UBC Theses and Dissertations

UBC Theses Logo

UBC Theses and Dissertations

Engineering the thymic niche for T-cell differentiation from stem cells Edgar, John Michael


Stem cell-derived T-cells have the potential for use in immunotherapies to treat cancer and immunological disorders. However, building in vitro systems to guide stem cell differentiation into T-cells remains challenging. In the thymus, T-cell development is coordinated by unique microenvironments that provide temporal signals to guide their development. Efforts to understand this process have historically employed gain- or loss-of-function experiments in model animal thymus to perturb signaling networks and measure their effect. While invaluable, these studies can be difficult to interpret. Signaling redundancies stabilize T-cell developmental programs and can mask the effects of perturbations; the magnitude of a gene knock-in or knock- out can result in pathological phenotypes that are not physiological; and differences between species often require reexamining results from animal models in a human context. This creates a challenge for designing clinically relevant systems that mimic the thymus’ function but with much lower complexity. A complementary approach involves studying T-cell development in minimalist engineered system and iteratively adding layers of complexity enable new functions. This strategy incorporates knowledge from studies of the thymus but applies engineering principles to rationally design systems for clinical translation. The work described here realizes this approach: beginning with an engineered thymic niche (ETN) that supports T-cell progenitor differentiation from hematopoietic stem and progenitor cells (HSPCs), the extracellular environment was optimized to enable the development of T-cells without the need for xenogeneic supplementation or stroma. Statistical models were used to learn how responses to signalling molecules change over time as T-cells develop and optimized to support cytotoxic T-cell differentiation from umbilical cord blood- and pluripotent stem cell-derived HSPCs. A theme of this work is how developing T-cells integrate extracellular signals differently depending on their stage, and that these signals must be carefully controlled to support those dynamic developmental processes. The resultant ETN provides a platform for future study of human T-cell development and the insights gained represent a starting point for scaled-up bioprocesses for manufacturing stem cell- derived T-cells for clinical immunotherapies.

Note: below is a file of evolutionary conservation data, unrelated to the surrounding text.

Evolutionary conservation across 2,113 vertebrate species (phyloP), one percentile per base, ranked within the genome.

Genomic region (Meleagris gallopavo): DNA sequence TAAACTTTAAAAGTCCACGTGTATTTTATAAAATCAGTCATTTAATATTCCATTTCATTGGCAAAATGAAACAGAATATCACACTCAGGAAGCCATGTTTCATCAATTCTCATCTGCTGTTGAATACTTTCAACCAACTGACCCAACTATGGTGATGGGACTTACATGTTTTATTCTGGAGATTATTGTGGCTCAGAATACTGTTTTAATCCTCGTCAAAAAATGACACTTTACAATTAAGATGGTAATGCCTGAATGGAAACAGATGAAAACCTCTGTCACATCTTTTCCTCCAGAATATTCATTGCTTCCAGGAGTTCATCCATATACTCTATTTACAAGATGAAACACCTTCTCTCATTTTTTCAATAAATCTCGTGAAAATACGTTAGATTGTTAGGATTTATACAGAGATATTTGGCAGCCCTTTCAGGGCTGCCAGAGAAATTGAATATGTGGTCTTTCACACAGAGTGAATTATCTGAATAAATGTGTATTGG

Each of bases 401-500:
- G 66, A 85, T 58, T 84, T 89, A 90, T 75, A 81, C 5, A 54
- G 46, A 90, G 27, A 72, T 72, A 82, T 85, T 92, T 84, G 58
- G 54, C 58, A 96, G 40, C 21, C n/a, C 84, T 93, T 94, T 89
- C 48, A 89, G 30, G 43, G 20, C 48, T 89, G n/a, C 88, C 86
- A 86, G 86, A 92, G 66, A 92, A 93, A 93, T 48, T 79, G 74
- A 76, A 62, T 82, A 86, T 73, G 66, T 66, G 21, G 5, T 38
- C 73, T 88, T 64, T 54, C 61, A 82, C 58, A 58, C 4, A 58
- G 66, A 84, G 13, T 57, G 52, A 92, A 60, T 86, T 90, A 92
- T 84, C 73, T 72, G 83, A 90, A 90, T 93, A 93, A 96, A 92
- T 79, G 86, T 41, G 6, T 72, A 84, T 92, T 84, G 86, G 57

Item Media

Item Citations and Data


Attribution-NonCommercial-NoDerivatives 4.0 International